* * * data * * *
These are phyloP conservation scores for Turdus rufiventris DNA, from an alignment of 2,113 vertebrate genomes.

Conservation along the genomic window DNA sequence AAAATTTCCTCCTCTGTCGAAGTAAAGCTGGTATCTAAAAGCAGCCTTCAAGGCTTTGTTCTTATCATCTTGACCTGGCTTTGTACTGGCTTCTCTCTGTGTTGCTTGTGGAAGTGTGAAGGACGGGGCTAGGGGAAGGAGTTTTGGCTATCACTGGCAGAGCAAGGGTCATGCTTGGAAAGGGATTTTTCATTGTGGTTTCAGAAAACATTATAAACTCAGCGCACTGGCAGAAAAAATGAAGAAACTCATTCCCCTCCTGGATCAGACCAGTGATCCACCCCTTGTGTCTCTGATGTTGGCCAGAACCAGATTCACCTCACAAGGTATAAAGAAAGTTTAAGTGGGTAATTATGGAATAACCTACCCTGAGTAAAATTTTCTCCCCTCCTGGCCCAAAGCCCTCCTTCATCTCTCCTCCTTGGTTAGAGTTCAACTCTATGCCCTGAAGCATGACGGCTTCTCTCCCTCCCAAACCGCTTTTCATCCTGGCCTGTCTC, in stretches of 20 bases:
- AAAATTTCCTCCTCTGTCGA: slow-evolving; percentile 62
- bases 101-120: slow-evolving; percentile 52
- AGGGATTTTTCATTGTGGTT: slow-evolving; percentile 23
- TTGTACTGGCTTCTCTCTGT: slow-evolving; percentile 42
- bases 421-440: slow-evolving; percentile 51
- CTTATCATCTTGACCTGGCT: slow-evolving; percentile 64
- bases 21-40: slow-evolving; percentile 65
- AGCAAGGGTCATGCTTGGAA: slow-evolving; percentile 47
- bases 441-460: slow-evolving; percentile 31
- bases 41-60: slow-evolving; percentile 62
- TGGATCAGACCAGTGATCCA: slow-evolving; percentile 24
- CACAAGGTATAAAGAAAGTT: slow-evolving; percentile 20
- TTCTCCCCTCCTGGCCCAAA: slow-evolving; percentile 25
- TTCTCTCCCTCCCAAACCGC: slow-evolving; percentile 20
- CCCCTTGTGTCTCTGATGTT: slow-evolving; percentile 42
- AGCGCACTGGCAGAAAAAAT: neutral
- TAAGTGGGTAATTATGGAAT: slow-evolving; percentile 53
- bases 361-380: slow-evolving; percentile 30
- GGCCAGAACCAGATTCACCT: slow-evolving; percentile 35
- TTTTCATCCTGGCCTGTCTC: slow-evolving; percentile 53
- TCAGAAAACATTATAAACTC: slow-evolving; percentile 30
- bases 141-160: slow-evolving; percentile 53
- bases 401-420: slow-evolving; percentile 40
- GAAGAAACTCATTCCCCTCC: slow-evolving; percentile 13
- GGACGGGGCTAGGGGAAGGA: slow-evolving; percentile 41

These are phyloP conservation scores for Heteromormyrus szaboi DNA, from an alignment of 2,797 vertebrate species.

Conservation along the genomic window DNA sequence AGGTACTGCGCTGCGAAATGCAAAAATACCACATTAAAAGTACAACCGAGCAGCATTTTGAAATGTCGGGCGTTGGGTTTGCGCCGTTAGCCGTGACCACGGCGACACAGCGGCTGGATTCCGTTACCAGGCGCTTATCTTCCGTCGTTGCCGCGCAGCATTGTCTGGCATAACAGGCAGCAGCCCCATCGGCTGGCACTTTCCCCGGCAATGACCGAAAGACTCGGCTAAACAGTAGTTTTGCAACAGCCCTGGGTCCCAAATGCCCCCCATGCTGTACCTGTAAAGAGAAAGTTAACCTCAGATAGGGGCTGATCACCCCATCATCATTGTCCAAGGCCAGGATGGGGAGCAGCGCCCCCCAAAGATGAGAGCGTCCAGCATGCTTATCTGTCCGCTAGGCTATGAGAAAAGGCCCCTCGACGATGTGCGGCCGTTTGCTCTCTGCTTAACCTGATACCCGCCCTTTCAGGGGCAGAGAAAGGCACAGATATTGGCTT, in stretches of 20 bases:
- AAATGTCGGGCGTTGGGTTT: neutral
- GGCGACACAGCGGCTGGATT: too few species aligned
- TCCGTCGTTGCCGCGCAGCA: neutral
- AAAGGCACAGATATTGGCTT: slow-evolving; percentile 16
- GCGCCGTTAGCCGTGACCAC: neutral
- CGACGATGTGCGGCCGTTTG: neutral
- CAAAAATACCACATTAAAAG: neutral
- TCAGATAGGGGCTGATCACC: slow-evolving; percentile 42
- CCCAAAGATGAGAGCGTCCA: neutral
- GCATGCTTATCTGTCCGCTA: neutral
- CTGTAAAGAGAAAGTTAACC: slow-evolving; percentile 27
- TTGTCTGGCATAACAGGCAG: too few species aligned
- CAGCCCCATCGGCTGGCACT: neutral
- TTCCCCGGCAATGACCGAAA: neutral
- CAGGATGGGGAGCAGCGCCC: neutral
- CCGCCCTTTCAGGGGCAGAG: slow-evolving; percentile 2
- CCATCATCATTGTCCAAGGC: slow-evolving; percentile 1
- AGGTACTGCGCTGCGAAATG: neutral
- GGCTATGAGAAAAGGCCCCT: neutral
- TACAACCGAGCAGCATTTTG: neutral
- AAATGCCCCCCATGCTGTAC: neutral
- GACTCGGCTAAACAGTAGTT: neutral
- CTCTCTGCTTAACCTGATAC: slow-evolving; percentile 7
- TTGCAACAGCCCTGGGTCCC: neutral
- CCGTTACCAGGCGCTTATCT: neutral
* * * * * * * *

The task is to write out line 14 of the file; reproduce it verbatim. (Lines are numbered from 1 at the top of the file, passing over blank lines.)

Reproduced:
- CACAAGGTATAAAGAAAGTT: slow-evolving; percentile 20